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Friendswood Family Law Blog

Removal of disabilities of a minor

In the state of Texas, all individuals are considered to be minors until they reach the age of 18. Being a minor comes with certain restrictions, which are legally known as disabilities. The most obvious of these restrictions is the inability to enter into a contract, which prevents a minor from opening financial accounts, taking on debt, signing a lease and a whole host of basic life functions. Minors are also unable to make their own decisions with regard to education and health care.

When a minor is properly cared for by a parent or guardian, these disabilities may not matter. However, there are some instances when a minor may feel that they would be better served if they were released from their disabilities and could make the same legal and financial decisions as any adult. For instance, after a parental divorce, minor children may feel that they're better off making their own decisions rather than relying on either of their parents. To do this, the minor would simply need to petition for their release from minor disabilities in court.

What to expect when a divorce is finalized

The conclusion of Texas divorce proceedings is very important for both parties. With the end of a marriage comes important considerations regarding distribution of property, child custody, spousal support and other issues.

It is possible to schedule a final hearing at any point after the 60-day waiting period ends. When a divorce is amicable, it is a matter of answering a judge's questions and entering the agreement into court records. In cases with disagreement, a bench trial with the judge alone or a jury trial are options.

How are the rights of birth parents terminated?

Before a Texas couple can adopt a child, that child's legal relationship with the birth parents must be terminated. This is a separate legal action from the adoption, but without it, adoption may not proceed. Adoption can be approved by a court after the parental rights of birth parents end.

The need for termination of these rights can complicate the adoption process if the identity or location of a birth father is not known. A father is legally entitled to know about the proceedings, and those seeking to adopt a child whose birth father cannot be identified or located must demonstrate that a diligent effort has been made to find that individual. He may be served with a notice about the imminent termination of his parental rights through the inclusion of this information in a newspaper. This service by publication must be approved by the court. It is important to understand that this option leaves a slight possibility of a later challenge to the adoption, meaning that it should only be used as a last resort.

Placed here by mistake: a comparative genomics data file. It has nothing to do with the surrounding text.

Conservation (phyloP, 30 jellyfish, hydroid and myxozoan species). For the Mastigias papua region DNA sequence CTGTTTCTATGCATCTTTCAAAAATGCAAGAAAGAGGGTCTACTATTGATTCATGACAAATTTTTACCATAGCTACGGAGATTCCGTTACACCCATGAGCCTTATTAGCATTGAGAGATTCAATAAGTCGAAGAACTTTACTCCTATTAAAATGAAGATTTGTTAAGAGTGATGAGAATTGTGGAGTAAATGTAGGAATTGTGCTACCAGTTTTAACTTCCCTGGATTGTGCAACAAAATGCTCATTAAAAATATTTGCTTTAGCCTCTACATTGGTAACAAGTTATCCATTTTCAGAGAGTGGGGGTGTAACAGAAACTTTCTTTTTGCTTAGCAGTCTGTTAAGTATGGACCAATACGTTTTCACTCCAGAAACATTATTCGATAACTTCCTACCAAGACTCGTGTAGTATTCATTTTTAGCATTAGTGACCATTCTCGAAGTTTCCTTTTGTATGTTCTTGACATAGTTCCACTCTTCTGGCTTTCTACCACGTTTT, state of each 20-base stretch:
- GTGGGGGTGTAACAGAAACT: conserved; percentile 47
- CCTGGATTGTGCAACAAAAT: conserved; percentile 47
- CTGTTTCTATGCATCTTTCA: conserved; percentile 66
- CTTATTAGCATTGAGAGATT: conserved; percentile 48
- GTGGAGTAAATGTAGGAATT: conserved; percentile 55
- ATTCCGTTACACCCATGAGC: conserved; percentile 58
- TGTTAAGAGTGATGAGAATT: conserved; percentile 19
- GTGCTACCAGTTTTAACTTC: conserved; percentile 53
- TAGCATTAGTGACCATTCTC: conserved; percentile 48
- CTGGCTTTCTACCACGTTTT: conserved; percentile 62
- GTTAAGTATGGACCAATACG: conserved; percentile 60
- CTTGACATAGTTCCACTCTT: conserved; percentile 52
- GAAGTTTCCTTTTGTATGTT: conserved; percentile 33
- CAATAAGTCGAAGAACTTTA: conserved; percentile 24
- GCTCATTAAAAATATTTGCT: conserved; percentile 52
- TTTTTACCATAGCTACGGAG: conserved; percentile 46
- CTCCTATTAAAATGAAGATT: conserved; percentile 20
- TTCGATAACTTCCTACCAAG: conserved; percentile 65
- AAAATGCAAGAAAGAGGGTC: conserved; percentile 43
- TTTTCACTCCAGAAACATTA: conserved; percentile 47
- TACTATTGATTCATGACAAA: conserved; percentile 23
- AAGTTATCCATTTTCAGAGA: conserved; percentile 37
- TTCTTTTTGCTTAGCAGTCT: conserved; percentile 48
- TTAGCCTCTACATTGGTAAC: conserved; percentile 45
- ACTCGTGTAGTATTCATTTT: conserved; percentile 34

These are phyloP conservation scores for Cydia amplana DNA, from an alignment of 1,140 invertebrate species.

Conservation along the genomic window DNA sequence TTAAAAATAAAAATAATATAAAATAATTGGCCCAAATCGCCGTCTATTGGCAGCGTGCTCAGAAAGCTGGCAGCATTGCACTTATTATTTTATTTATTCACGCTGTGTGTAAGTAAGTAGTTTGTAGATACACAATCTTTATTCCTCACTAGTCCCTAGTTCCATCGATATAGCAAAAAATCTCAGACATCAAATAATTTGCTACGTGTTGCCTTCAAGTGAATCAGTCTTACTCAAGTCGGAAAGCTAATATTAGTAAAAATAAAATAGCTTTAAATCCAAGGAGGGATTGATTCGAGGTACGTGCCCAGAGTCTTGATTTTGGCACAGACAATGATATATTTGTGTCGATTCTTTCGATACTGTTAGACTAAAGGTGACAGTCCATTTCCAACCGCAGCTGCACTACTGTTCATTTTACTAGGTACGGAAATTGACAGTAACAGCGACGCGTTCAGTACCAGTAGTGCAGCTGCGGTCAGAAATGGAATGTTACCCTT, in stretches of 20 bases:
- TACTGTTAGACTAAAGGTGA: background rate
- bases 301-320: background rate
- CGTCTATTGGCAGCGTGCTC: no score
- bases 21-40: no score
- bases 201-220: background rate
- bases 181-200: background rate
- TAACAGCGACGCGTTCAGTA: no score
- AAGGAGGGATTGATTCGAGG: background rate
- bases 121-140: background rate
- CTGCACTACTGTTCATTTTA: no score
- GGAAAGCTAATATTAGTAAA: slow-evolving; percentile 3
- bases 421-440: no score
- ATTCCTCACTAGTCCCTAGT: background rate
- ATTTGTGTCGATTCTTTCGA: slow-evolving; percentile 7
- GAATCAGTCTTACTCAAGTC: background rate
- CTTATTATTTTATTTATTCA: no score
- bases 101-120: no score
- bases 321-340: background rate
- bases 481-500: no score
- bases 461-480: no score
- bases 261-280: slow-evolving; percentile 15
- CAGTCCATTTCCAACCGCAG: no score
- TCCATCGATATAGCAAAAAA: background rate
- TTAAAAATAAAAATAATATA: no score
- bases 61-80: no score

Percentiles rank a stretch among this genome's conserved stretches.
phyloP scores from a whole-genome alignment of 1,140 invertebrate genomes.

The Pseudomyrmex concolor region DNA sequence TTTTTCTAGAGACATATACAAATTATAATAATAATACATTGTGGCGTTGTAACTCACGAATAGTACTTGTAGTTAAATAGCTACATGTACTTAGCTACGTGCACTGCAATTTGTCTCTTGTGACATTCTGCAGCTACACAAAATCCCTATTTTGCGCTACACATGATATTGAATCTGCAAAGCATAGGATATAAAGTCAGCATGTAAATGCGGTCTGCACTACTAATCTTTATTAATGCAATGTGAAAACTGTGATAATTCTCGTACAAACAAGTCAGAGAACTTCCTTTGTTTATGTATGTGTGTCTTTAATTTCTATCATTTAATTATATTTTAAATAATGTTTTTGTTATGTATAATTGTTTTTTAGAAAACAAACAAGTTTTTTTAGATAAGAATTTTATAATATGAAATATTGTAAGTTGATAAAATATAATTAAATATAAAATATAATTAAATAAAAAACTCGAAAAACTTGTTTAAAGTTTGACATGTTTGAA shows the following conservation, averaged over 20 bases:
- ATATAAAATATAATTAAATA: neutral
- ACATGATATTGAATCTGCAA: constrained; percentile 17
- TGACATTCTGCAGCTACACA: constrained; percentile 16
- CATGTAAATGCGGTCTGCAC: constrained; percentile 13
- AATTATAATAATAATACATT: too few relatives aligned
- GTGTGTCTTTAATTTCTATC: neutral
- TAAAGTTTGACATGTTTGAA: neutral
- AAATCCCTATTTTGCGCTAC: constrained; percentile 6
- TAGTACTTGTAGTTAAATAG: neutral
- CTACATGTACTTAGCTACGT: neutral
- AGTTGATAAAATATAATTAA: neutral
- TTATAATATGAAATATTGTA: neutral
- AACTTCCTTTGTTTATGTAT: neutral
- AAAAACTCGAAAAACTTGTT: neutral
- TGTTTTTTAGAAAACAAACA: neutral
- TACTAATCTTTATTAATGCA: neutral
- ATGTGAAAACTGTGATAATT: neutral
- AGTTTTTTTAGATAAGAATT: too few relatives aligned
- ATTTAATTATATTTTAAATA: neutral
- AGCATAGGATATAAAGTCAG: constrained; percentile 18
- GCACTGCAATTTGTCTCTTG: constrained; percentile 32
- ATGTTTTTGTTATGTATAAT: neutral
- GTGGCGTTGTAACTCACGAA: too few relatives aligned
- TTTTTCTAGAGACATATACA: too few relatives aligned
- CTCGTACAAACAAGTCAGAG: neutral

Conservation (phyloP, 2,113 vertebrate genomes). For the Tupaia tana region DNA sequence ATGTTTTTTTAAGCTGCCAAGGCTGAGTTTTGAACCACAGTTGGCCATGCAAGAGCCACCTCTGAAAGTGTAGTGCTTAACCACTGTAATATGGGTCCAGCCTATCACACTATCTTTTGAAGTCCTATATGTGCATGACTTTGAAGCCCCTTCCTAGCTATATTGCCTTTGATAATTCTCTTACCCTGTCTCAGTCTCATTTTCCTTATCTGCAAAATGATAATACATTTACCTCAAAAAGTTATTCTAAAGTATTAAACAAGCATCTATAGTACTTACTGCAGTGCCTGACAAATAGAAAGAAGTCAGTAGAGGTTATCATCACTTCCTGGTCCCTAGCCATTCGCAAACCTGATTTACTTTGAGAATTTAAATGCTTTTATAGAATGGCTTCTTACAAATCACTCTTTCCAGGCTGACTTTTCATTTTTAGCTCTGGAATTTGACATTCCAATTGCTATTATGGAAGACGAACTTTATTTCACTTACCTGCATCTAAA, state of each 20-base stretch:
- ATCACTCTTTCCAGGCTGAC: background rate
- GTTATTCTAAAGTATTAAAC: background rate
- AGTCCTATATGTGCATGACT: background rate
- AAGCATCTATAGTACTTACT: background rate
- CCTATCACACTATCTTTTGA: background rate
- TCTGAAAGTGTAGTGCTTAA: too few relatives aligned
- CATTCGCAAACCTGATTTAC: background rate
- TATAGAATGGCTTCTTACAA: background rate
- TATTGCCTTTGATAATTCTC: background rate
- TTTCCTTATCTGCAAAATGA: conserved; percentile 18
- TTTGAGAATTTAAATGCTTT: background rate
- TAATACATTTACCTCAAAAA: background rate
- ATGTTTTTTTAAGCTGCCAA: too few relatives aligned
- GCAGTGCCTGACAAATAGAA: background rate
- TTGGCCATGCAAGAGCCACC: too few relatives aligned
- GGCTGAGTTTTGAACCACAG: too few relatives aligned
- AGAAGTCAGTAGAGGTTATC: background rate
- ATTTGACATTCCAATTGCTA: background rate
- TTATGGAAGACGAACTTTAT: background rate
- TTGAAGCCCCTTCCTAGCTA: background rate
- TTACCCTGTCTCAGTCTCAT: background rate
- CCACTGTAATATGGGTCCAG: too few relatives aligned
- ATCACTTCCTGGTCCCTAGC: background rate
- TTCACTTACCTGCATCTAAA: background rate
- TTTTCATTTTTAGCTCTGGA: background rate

Resolving custody through alternative dispute resolution

Child custody disputes bear the potential to cause families financial and emotional stress. In states like Texas, however, parents can turn to alternate dispute resolution methods that could allow them to maintain healthier relationships. Resolution techniques such as arbitration and mediation, for instance, may make it easier for parties with differing opinions to attain closure more swiftly and without incurring as much emotional damage along the way.

The Texas Family Code grants courts the right to send ongoing lawsuits to arbitration. In many cases, the parents initiate the process by submitting a formal written document signifying they agree to have their case arbitrated, and the court will decide whether the arbitration is binding or non-binding. Binding settlement agreements can't be revoked after they're made, but parents may seek official court judgments and modifications.

Private adoptions in Texas

When considering adoption, many couples choose to go through a private process, either through an adoption agency or by using the services of an attorney who has experience in these matters. Texas has some restrictions in place regarding private adoptions that must be followed.

Texas does not have a truly confidential adoption process. The birth mother or legal guardian has a say in who will adopt her child, and couples must deal directly with the mother if no child placement agency is involved. Intermediaries, such as attorneys or agencies, can function to introduce the parties to a private adoption.

Differences between military and civilian divorce

When Texas residents in the military choose to dissolve their marriage, the legal process is the same as it is for civilians. However, there are some key factors that can shift the process and change it in significant ways. One is the location of each partner. If the decision is made when one or both spouses are on active duty overseas or in remote areas, then the process may take longer. However, some states now have more lenient residency requirements for people who are stationed in the state and want a divorce.